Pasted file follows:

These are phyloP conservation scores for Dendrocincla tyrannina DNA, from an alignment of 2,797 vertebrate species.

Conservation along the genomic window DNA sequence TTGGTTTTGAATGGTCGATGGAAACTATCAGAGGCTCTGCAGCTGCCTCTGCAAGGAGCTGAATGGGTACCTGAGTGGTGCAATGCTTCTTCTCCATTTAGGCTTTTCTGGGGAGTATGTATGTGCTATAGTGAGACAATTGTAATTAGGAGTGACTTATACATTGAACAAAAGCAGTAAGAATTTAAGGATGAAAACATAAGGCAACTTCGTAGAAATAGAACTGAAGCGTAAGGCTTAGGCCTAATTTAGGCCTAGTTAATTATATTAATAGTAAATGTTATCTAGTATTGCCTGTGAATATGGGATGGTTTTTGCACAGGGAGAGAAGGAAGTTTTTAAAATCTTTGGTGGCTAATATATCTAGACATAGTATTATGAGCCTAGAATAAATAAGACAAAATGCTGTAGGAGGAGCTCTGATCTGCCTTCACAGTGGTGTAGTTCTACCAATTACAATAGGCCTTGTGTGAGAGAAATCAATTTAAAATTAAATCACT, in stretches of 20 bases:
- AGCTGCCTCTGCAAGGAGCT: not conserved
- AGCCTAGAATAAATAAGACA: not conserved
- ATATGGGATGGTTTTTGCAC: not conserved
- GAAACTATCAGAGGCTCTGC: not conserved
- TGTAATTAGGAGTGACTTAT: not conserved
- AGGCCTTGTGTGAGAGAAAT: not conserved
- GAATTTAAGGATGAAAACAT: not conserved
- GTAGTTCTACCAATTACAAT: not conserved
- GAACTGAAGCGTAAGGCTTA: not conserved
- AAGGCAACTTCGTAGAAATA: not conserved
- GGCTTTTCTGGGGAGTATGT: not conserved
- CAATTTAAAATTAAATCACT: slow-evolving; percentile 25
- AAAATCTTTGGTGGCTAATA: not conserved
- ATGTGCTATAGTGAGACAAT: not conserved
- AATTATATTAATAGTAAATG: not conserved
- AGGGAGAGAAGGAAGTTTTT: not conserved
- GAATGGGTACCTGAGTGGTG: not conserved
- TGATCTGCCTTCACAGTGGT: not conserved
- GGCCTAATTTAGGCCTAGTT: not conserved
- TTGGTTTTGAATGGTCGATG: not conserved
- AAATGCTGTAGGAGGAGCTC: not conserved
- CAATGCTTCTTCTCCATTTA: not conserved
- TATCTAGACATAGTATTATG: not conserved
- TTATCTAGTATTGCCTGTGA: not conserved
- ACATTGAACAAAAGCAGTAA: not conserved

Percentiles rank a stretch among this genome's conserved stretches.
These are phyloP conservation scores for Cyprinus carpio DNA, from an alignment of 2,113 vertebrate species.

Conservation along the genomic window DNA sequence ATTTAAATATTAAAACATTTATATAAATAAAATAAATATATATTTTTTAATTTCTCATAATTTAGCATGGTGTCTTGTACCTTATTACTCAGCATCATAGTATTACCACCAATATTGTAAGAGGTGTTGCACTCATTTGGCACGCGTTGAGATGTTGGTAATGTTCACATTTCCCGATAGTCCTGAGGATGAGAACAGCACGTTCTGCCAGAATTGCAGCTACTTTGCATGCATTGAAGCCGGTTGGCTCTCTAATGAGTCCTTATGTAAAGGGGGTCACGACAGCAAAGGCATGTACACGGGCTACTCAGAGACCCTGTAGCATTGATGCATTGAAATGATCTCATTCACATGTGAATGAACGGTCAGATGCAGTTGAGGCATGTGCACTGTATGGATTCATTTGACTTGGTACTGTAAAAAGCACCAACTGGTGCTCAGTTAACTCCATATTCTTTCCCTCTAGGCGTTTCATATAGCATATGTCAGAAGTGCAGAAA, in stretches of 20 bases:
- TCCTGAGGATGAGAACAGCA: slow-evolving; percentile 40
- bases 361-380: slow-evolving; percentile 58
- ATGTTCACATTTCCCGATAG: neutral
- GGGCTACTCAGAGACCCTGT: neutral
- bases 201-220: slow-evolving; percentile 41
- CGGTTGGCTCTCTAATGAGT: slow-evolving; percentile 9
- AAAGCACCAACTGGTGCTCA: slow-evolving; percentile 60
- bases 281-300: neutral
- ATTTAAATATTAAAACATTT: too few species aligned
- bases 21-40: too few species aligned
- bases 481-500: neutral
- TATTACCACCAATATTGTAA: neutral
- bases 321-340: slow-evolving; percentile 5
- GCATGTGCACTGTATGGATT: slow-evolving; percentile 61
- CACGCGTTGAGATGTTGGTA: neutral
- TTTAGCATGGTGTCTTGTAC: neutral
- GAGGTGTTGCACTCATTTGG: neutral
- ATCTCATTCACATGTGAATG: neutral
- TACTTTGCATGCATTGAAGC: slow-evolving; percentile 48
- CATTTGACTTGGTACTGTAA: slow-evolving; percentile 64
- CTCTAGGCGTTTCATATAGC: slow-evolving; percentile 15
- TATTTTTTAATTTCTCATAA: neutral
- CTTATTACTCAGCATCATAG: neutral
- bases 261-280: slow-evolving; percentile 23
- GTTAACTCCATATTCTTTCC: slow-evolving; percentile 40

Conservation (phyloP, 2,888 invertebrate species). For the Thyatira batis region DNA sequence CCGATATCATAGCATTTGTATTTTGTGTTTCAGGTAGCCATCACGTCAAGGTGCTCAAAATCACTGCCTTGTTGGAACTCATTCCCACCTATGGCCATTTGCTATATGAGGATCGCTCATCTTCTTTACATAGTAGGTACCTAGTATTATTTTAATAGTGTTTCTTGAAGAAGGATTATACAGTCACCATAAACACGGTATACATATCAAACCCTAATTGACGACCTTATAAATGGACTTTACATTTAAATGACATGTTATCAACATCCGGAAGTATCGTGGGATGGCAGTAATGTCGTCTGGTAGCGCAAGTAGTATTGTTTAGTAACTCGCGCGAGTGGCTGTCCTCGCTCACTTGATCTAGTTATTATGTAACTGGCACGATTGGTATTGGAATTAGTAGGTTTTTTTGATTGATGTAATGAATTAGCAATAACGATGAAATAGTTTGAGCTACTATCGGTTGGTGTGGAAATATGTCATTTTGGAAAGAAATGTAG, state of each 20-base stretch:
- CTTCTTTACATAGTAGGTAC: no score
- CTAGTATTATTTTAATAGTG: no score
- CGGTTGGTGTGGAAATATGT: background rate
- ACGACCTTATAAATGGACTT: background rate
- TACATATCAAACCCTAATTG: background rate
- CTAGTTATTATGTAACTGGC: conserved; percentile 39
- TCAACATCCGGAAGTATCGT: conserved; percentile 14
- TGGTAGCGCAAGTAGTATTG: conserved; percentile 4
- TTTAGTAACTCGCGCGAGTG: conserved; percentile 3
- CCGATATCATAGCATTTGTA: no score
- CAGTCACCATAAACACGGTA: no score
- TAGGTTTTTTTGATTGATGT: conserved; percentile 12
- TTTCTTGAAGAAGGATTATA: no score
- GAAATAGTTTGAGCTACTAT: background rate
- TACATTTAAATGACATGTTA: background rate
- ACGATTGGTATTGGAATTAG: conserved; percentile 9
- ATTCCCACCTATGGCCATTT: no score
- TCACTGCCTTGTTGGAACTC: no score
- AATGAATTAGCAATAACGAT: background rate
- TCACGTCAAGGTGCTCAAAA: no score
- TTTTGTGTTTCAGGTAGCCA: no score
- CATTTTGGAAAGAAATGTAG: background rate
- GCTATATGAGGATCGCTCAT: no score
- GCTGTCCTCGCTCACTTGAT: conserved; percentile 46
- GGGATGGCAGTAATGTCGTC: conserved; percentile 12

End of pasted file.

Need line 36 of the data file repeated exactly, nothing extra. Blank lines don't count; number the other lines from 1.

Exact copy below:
- CGGTTGGCTCTCTAATGAGT: slow-evolving; percentile 9